Whoever thought getting Meilou Serreno on BBC’s Hardtalk would promote her “cause” or even her ambitions should be socked, pronto.
It’s as if the opposition, assuming someone plans strategically for them, never watched the Trillanes interview over the same program by the same anchor.
So the “celestial” looking Sereno got socked, clobbered, by Sackur after she got sacked by her peers in the high tribunal.
Hindi na kayo nadala. Stephen Sackur does his homework. Whoever egged Sereno to face him did not.
It seems that the opposition to Duterte, seeing how their tirades get defused by a supportive constituency in the country are desperately hoping to ignite international opprobrium as a means to get back to power. So very pathetic.
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Something these Duterte-haters ought to know is that the international media, just like ours, can only sustain “negative” news about foreign politicians for a certain period of time. After interest has waned, the negative reactions die down.
Back they go to the next interesting news item. Sure, they have left lasting impressions on some people about the immediate object of their attacks, but as far as policy makers in their countries are concerned, it becomes ho-hum.
Remember as well that foreign policy is an extension of domestic interests. Domestic realities mean foreign countries need to relate to each other, whatever their leaders may think of each other.
In any case, Sereno looked so pitiful the way she responded to Sackur. A Filipino career official who recently visited Taipei remarked to me privately that he felt embarrassed that we once had a chief justice like her while he listened to the Hardtalk interview. “Paano siyang na-appoint na CJ in the first place?” he asked.
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This is not to say that the President continues to generate huge public support because he has a set of able propagandists or a great team behind him.
Just think “Norwegia” and Mayon eruptions in Camarines instead of Albay and wonder how come Duterte is still so popular with the people.
This president is sui generis. One of a kind.
Despite all the communication nightmares of his 2015-2016 presidential campaign, the public accepted him into their hearts and minds, and understood him and what he stood for. Recall how he p…i’d the Pope mismo. in November of 2015, right after it became clear he was seeking the presidency.
Any other candidate would have been clobbered out of his presidential illusions by that indelicate remark in uber-Catholic Philippines. But not Rodrigo Duterte, who bounced back, and climbed consistently thereafter in the ratings, all the way to a May victory.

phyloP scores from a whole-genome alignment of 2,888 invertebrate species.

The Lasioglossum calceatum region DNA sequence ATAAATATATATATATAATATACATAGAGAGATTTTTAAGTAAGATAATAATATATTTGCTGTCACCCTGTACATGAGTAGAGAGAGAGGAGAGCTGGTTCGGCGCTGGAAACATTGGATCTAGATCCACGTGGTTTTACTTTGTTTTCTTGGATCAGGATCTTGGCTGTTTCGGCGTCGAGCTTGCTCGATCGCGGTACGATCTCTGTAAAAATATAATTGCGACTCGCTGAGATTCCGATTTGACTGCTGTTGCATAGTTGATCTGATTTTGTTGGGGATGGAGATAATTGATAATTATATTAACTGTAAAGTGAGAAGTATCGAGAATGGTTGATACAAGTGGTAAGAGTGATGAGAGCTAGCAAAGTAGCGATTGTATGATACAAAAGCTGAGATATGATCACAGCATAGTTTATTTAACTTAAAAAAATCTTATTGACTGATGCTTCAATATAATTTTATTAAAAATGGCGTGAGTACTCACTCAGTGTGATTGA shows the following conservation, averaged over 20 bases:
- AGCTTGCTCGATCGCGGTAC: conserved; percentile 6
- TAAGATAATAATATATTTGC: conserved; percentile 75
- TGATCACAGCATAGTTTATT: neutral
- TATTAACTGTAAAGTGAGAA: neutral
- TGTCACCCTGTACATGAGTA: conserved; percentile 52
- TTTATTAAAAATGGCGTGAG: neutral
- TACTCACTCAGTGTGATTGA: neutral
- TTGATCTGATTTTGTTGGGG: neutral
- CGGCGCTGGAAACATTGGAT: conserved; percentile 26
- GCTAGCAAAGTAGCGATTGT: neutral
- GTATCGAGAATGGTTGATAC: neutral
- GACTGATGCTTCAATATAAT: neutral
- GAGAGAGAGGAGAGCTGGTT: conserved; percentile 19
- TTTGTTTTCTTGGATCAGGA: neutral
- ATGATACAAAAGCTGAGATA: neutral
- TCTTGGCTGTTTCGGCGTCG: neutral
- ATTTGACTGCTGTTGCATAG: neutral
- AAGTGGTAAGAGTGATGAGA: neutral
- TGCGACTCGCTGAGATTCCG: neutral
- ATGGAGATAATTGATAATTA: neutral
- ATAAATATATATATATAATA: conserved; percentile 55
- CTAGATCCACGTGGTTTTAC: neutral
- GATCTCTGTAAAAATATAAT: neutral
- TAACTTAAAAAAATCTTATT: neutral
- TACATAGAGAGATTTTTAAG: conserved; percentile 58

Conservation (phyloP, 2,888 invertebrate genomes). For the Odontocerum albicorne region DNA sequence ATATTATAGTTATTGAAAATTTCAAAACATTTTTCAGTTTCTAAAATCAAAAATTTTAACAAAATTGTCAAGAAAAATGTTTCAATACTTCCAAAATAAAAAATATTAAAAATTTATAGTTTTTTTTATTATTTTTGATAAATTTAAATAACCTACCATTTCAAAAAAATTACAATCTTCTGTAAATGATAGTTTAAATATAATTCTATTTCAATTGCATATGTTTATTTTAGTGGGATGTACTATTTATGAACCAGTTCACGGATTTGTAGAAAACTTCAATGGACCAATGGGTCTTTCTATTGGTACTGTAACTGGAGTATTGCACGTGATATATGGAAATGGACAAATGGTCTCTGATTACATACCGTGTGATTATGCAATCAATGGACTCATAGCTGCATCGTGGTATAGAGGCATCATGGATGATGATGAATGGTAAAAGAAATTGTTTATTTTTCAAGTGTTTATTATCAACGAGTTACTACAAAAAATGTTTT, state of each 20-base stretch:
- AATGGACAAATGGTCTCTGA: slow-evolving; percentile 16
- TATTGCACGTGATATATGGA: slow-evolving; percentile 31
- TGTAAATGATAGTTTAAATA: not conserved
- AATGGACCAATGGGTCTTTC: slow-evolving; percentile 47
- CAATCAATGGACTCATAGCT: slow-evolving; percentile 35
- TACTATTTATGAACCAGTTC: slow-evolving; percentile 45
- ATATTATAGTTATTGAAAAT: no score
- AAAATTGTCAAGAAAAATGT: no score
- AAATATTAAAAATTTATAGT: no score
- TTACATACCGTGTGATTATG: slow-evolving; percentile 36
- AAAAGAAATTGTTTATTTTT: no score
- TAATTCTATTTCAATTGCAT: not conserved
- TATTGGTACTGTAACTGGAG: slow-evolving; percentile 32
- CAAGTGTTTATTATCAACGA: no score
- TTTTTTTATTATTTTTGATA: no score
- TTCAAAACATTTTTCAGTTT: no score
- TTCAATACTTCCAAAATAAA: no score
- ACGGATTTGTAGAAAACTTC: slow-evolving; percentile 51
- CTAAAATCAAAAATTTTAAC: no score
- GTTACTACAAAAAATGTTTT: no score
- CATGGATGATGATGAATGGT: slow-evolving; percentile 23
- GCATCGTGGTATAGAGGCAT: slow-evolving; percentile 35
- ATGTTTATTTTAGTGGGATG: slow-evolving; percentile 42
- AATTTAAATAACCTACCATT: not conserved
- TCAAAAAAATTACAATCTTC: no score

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Still and all, one should never rest on present laurels.
Note how rising, not “runaway” inflation, as Senator Bam Aquino describes present day-to-day reality, has started to dent the President’s popular acceptance.
It is quite safe to say the President’s acceptance index will yet be high come the State of the Nation Address, but he needs to fortify his defenses. The fact that he has had to remove so many of his original team indicates that he himself realizes there are problems with the staff support and implementing arms he presently has.
As for all the wannabes for high elected positions soon, as in 2019, or later, as in 2022, they need to develop their own style, and fashion their own marketing “wardrobe.” Aping Duterte just won’t wash with the public.
You can’t do a repeat of the Duterte blitzkrieg in 2015-2016. The guy is, as we said, one of a kind.
Try mimicking the style and you get laughed out by an unbelieving public.
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It is good that the Philippine National Police has apprehended a suspect in the murder of Catholic priest Richmond Nilo who was laid to rest recently.
We hope they investigate in earnest and pin down whoever are responsible for these shocking crimes.
Whatever the motives have been in the spate of killings, and I would not want to speculate as some have about anything larger or more sinister than personal motivations, these executions of men of the cloth are very disturbing, especially to Filipinos who were reared in a very Catholic upbringing.
PNP Director General Oscar Albayalde must get to the bottom of these, and fast.
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A few columns ago, we worried about the impact of looming trade wars.
First there was the tit for tat between Trump and China, Trump and Mexico, Trump and the EU, including those between Macron and the American “idol.”
Then there was the disastrous G-7 confab in Quebec where the usual friendly communiqué that would have temporarily swept the disagreements under the rug came out with blistering Trump ad hominem versus Canada’s Justin Trudeau. And after a temporary détente as the world watched how Kim Jong Un and the Donald “waltzed” in Singapore, now it’s back to brass tacks and bare knuckles.
The trade wars have begun.
Our economic managers should now look into the effects on the country’s economy, beyond the present and into the medium term.